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Cruising on Europe’s canals

Once the canals of 18th century England were the region’s main transportation for goods. The canals connected cities so that commerce could take place. As the railroad came into prominence, canals fell out of use. But today Europe’s canals are back—for the leisure industry.

Great British walks : 100 unique walks through our most stunning countryside
edited by Cavan Scott.
London : BBC, 2010.
A practical guidebook featuring a range of outings, from gentle strolls through peaceful scenery to more challenging journeys to the very heart of the great British wilderness   Combining insightful and descriptive writing about the British countryside with easy-to-follow practical information and clear, detailed mapping, this guide will inspire travelers to explore some of the most striking areas that the nation has to offer. The 100 walks are spread across varying terrain and cover regions across the country, from the Peak District and Lake District in the Heart of England to the highlands of Scotland and the rolling hills of the South East. This compact guide offers the tried-and tested knowledge of the Countryfile Magazine team-providing detailed descriptions of routes and levels of difficulty, comprehensive Ordnance Survey mapping, and practical information to help travelers plan their trips.
     
Lodging in Britain's monasteries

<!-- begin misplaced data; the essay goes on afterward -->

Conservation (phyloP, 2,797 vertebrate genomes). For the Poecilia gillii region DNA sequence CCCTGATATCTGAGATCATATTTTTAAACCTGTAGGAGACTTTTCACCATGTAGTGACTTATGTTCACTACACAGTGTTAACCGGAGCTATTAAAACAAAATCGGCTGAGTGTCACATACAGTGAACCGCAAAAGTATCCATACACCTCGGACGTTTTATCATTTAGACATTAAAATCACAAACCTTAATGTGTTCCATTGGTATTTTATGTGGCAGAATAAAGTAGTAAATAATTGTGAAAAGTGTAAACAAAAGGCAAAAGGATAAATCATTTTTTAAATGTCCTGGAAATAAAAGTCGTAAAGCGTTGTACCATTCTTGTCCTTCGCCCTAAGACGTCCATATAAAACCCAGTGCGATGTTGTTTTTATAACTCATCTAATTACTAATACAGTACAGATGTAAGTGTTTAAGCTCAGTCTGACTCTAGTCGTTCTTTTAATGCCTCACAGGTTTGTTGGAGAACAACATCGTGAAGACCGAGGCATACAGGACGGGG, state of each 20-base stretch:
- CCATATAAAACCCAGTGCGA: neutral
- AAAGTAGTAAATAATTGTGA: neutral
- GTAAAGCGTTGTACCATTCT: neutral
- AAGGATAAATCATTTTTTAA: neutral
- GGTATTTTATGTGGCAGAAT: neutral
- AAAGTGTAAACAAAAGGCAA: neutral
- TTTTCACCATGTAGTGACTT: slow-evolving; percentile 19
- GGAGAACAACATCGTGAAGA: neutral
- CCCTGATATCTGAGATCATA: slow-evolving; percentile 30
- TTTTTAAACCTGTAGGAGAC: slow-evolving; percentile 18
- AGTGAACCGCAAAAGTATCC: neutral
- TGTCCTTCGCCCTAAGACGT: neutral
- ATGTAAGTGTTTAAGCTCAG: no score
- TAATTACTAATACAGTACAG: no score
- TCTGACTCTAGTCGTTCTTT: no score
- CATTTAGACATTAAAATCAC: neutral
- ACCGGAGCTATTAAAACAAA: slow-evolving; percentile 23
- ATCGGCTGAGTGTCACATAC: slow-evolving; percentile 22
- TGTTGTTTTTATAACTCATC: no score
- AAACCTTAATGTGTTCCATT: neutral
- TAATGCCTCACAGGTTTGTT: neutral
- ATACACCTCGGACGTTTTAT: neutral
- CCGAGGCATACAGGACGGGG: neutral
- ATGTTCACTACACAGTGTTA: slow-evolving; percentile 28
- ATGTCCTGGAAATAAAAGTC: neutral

Eileen Barish.
Scottsdale, AZ : Anacapa Press, 2009
This timely, new addition to a unique, thrifty travel series is the key to planning an unforgettable adventure that combines true value with gracious hosts. Welcoming monks and nuns extend hospitality without religious obligation, and guests will enjoy the customs and culture of each country.
     
Houses of the National Trust : outstanding buildings of Britain
Lydia Greeves.
London : National Trust, 2008.
Includes index.
     

Cruising the old waterways is a way to relax and experience history of the region. Boats are commonly hired for a week or two. They have cooking and sleeping facilities on board. Boaters agree that life on the canals is slow moving and peaceful. Within a week’s travel you may move only 30 miles! Stopping at pubs along the way that cater to the boating industry is one way to savor the slow trip. You can walk into the town centers of villages that dot the canals for shopping or entertainment.

Decorated boats

England’s first narrow boats were decorated in a unique style of folk art. Families who lived and worked on the boats proudly personalized their vessels with “Roses and Castle” paintings.

Each part of the boat was a given its own color with the hatch, floor, and cabin all painted in contrasting colors. A lively motif of diamonds and diagonals was popular.

The boat people passed on their traditions to succeeding generations. Today, a classic narrow boat still displays the boaters’ art that has not changed in 200 years.

Canal Art

England’s canal system is served by a fleet of  27,000 “narrow” boats less than 7 feet wide. The British Waterways system maintains the canals, locks, and bridges that serve the leisure boaters. In France both narrow boats and modern wide bodied boats are common. Boaters learn to operate the locks that make up the waterways system. Adjusting the water level to move a boat up or down in a lock takes little skill or strength thanks to the well designed lock system engineered more than 100 years ago.

Imagine piloting your own boat through the quiet waters of Burgundy! A more beautiful scene can hardly come to mind.

Article by: St. Louis Public Library staff